Archaic – Akelarre/Regressor

If you’re fairly deep into the metal underground, you know Archaic. This is because every metal distro in the world has a dozen copies of ‘Akelarre/Regressor’. This is also notable because no one has ever actually purchased a copy of the CD that does not own a distro. I got my copy for free, and I’m still pretty convinced that I’m the only person that’s actually listened to it. I’m not entirely sure why so many distros buy it when not a single copy appears to leave the shelves. Maybe it’s peer pressure.

‘Akelarre/Regressor’ is, as the title would imply, a reissue of those two previous demos on CD. Archaic is (like so many funeral doom bands these days) a one-man affair out of France that is still relatively unknown in the greater metal scene despite kicking around for a few years now. This is particularly strange considering how closely knit the doom metal scene is. However, a single listen will tell you pretty quickly.

The music is, to say the least, strange.

Archaic’s breed of funeral doom is firmly entrenched in the realm of the avant-garde. The five tracks here could easily form the soundtracks for five abstract French art films. Each track has seemingly nothing to do with the other, and the songs themselves appear to have been composed with massive contempt for anything approaching professionalism. Much of it seems at least partially improvised, with a few central ideas established beforehand and the rest filled in on the fly. The various sonic voices blend together very awkwardly, almost as if each instrument was recorded separately and without hearing the other tracks. There’s nothing really approaching timing here. In fact, it appears that there isn’t even a time signature being used in many instances. On top of this, actual instrumental ability is profoundly questionable at best.

I’d say that this CD has about half ‘real’ songs and about half pure esoteric experimentation. There’s not really a song that’s fully either; passages just sort of collide and fall into one category or another. There’s no real reference point as to the sound of the funeral doom on ‘Akelarre/Regressor’; maybe a fleeting resemblance to Doomthrone in places, but not much else. The more abstract portions are even more drastically divorced from normality. Surprisingly, though, the experimental portions are a much more pleasing listen than the funeral doom. Call Archaic the slow version of Nile if you like. Just not as overrated.

The most normal music comes at the very beginning, and even it is quite aberrant. ‘Monotonous Descent Into Autumnal Exasperation’ is composed primarily of dual guitar lines, one clean, one distorted, before briefly transferring into full-fledged funeral doom before its conclusion. And those initial guitar lines are excellent, contrasting effectively with each other with their more traditional sense of melody. This is, however, the figurative long walk before the asylum doors are breached. Convention at this point is left far behind.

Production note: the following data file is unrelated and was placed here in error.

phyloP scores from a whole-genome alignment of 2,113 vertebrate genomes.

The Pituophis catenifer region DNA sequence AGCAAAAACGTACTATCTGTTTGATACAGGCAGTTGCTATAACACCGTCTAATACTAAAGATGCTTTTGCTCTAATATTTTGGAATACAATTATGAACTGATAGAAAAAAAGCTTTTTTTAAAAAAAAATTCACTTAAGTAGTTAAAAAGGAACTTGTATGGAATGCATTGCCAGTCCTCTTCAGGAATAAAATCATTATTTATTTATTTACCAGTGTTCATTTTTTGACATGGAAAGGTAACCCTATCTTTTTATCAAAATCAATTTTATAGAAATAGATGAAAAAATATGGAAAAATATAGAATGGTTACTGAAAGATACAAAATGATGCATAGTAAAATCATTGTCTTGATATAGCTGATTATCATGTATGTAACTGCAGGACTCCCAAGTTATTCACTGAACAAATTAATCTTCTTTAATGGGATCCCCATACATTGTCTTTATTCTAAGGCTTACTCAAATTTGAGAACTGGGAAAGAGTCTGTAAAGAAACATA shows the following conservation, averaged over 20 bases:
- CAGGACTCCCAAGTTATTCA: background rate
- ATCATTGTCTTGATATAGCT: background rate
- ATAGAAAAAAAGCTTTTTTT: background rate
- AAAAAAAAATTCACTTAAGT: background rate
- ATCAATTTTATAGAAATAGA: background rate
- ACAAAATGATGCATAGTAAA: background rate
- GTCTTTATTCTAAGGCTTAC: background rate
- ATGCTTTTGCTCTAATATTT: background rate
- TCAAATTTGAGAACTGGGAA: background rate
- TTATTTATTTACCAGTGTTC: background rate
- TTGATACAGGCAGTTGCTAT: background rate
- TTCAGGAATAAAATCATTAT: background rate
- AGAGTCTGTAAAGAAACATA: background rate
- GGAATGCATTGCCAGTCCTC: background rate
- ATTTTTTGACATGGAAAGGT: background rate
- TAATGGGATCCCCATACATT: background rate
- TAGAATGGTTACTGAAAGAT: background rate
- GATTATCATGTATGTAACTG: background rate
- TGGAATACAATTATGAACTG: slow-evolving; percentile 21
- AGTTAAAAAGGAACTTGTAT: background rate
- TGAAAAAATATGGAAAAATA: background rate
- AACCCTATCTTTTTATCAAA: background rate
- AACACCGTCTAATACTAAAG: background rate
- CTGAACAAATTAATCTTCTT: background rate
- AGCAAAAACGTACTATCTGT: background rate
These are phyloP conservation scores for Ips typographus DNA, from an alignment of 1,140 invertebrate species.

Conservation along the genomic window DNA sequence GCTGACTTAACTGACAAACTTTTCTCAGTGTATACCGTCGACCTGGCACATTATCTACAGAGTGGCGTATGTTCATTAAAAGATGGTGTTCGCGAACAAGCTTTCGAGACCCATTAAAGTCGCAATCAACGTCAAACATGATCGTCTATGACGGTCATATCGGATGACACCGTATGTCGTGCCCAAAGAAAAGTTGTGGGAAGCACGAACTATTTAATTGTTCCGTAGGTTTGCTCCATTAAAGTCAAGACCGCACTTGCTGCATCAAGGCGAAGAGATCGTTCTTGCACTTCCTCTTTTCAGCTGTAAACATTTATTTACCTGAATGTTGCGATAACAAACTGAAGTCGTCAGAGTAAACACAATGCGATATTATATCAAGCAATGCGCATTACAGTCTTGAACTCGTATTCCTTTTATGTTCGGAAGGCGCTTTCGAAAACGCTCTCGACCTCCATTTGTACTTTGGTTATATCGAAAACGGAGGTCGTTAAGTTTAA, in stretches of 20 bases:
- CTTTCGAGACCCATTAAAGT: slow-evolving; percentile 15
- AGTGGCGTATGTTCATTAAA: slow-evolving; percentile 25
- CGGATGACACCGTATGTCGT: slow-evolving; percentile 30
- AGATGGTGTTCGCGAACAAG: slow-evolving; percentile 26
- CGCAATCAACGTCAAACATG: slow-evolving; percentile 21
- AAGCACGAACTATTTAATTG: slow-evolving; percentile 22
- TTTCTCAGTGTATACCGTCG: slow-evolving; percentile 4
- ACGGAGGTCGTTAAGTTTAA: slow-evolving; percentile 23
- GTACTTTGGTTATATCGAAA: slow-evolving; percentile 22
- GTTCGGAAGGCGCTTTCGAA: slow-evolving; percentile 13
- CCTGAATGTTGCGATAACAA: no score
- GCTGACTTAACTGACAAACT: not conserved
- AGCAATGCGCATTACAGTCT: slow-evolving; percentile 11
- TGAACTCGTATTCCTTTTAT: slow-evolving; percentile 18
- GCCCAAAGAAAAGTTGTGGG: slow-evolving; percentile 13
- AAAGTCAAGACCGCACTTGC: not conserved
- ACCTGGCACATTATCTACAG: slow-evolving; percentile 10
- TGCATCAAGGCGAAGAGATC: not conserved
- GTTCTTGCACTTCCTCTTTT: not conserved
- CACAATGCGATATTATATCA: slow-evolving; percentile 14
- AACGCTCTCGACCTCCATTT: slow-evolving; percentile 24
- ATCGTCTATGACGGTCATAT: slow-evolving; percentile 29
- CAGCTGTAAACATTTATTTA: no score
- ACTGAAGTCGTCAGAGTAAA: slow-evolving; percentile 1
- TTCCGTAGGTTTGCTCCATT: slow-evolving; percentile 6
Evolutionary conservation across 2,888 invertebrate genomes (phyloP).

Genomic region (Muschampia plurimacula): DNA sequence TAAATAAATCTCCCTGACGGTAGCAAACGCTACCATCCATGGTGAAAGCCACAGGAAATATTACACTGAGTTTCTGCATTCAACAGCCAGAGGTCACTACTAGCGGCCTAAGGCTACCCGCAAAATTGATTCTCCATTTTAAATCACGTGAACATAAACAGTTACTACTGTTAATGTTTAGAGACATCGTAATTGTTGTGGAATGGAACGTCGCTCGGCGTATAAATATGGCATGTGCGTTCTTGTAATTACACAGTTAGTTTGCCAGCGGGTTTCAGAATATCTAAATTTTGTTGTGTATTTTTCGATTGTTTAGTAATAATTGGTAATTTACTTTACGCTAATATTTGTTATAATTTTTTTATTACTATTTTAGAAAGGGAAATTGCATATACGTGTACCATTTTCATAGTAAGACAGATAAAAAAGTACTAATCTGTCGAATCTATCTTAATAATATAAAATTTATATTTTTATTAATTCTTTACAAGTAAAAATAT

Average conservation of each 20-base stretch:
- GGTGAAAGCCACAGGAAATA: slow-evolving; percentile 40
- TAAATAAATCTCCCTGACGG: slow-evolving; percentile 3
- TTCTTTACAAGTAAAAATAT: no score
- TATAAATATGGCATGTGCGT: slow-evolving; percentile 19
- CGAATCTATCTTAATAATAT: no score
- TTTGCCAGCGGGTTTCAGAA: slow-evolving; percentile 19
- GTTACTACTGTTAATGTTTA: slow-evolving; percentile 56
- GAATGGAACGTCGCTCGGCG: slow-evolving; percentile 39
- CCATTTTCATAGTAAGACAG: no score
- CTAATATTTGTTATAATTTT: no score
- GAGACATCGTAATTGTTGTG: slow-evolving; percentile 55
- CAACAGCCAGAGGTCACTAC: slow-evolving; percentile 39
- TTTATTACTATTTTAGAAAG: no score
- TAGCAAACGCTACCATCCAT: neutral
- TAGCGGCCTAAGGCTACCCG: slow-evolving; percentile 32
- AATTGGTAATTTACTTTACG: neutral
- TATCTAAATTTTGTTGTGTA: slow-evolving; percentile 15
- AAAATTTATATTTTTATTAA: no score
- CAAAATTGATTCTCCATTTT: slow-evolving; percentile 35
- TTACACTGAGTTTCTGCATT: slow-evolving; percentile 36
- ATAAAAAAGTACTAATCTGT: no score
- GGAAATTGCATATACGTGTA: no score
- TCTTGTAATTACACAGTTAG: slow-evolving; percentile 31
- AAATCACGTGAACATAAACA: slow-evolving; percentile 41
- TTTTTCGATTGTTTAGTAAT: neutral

The two clear centerpieces of ‘Akelarre/Regressor’ are the most lengthy tracks: ‘From Sorrow’s Elucubration’ and ‘C’Evil’. It’s in these tracks that one finds the building blocks of Archaic’s music: thick, chugging, disjointed riffs over a seemingly improvised drum track, occasionally far more kinetic than would seem appropriate, with crescendos of lengthy open snare rolls appearing from nowhere under lethargic, palm-muted chords. Low growls appear with some regularity, possibly the most seemingly timed and rhythmic voice here. Songs are untidy, awkward sprawls, with variation emerging more from instrumental error than any real plan. The instruments stumble around unwieldy, formless riffs that join together only approximately.

‘From Sorrow’s Elucubration’ wrestles with ‘Mental Exodus’ for the crown of cohesion, but the latter’s sultry Doomthrone-covering-Cematary sway in the main riff wins in enjoyment, not togetherness, where the former’s misty Arabian solo wins in the other dimension. ‘Mental Exodus’ shuffles through an opium-fueled open chord palm-muted hell while the second track contains some measure of consistency, with dramatic cymbal-bass drum emphases occasionally falling ON notes, as opposed to beside them or merely somewhere in their general vicinity. Listening to this CD requires that you fill a good swath of it in with your imagination, placing the sounds where they’re supposed to be from where they actually are.

But by far the winner when it comes to pure art freakout is the brooding darkness of ‘C’Evil’. Either only a bass or a severely downtuned guitar is present, and it cuts a wide, bizarre swath of free-time riffing over similarly aimless drumming over the course of fifteen excruciatingly long minutes. There’s about five notes making about three riffs, none of which reach any real conclusion, despite how frenzied it gets at times. It appears to be more an exercise in underwater bludgeoning than anything else.

Now, despite its incompetence, ‘Akelarre/Regressor’ has its charms. Each track feels like a very raw, tiny window into the creator’s life. The crudeness of the music reflects some dimension of genuine catharsis and definite longing and sorrow. The very face that instances of beauty are so few and far between and so heartbreakingly fragile increases their potency hugely. An album full of the first track might be more pleasing to listen to, but would not be as captivatingly honest as the material here.

What makes it all worthwhile for me, though? ‘Infinite Hybernation Cycle’. Nine minutes of a single repeating piano theme bound with tiny variations and distant sound effects of footsteps, respirators, and various other ghostly noises manages to be one of the coldest, most bitter and agonizingly raw pieces of music ever conceived. Haunting, I think, is the word they use.


~ by noktorn on July 28, 2007.

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